The Tavern and Territorial Utah
By Allison Borzoni
In the late 1800s, the Civil War is still a distinct memory for many, cowboys were driving cattle across great tracts of land in the West, and California gold was still attracting prospectors and dreamers. In Utah, railroad tracks from east and west were joined in Promontory for the completion of the first transcontinental railroad in 1869, the first telephone service in the state was established in Ogden in 1879, and the Utah Territory was being administered by a series of territorial governors appointed by the president of the United States.
Such is the background for The Tavern, which opens this week at the Utah Shakespeare Festival, which is set in the late 1800s in southern Utah. The western United States was still young and mainly unsettled, and Cedar City was a fairly new community.
The Tavern takes place on a dark and stormy night; and a wild wind (familiar enough to Cedar City residents) blows all sorts of oddball characters into a remote Utah tavern. One of the characters who takes shelter in the tavern over the course of the play is Governor Shotwell. He doesn’t have a real-life counterpart in history, but if he did, then he would have served between the years of 1851 and 1896. Governor Shotwell also would have been appointed to the position by the United States president. Because the people did not choose their own governor, relationships could be complicated. Brigham Young was appointed as the first territorial governor of Utah under Presidents Fillmore and Pierce, but he was replaced by Governor Alfred Cumming, who came to Utah with military forces to back him up, causing a tense standoff and a few skirmishes with territorial residents. Governor Cumming only served for three years, followed by a series of other appointed officials.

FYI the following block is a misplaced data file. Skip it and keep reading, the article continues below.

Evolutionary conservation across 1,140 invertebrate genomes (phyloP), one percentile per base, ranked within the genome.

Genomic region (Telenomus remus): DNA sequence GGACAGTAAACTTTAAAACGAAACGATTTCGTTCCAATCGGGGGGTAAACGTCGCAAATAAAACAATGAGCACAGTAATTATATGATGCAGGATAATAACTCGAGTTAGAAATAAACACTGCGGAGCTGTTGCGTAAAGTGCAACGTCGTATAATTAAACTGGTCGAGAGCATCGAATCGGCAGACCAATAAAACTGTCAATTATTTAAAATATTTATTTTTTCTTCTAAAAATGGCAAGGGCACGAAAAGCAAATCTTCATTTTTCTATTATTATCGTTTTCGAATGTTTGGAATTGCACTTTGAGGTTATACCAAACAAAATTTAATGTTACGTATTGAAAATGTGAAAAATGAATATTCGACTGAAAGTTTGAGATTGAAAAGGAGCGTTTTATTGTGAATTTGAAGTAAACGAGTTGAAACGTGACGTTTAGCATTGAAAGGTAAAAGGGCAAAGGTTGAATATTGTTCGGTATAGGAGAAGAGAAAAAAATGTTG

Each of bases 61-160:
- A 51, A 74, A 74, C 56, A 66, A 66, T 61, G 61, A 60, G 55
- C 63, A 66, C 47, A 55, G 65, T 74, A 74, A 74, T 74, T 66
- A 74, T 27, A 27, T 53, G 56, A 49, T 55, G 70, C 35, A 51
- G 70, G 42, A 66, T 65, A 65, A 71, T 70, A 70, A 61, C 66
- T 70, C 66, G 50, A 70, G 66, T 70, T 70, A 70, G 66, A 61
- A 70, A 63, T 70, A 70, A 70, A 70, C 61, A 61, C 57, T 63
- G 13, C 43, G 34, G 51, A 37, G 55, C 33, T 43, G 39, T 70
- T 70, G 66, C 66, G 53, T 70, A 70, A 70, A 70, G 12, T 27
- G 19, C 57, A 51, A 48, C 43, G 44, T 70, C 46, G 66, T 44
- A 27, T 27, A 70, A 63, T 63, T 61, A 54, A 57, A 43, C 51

However, not all of the governors were good choices for the territory. For example, Governor John W. Dawson’s term only lasted three weeks. This was probably because he openly opposed the mostly-Mormon population and even made a lewd proposal to a widow. The widow beat him with a shovel for the offense, and a group of men later attacked Dawson as he tried to flee the territory.
Although the golden age of the mountain man was fading away in the late 1800s, theatre was beginning to build a solid reputation. Theatre was becoming popular in the United States, and the character of The Vagabond in The Tavern illustrates that popularity and acting style of the time. The theatres themselves were switching from candlelight to gaslight and limelight to improve and diversify lighting, which shifted theatre’s crowds from rowdy and unruly lower classes to quieter middle- and upper-class audiences.
Theatre in the early 1800s consisted of long affairs with several acts besides the main event, like musical entertainment, dancing, and farces (which The Vagabond has a particular taste for). Post 1850s, the number of these extra acts began to shrink until there was only one main event. Acting styles also drifted from the grandiose and exaggerated to a more naturalistic style throughout the nineteenth century. However, comedic and burlesque actors were still a popular feature in theatre. Actors themselves were gaining a more proper reputation as well. Instead of being ostracized, well-known actors and actresses were invited into social circles and some became popular celebrities. Since most of these actors were originally from England, it’s safe to say that Americans have been big fans of British actors for a long time.
Altogether, the 1800s was a time of change as well as strange occurrences—like widows beating governors. The Tavern certainly delivers those bizarre happenings by bringing together an eclectic group of people caught up in the wild wind (which reminds us of our own Cedar City weather). Don’t miss the world premiere of The Tavern at the Festival this fall--you’ll find yourself caught up in the storm, as well as the farce, while watching this melodramatic show.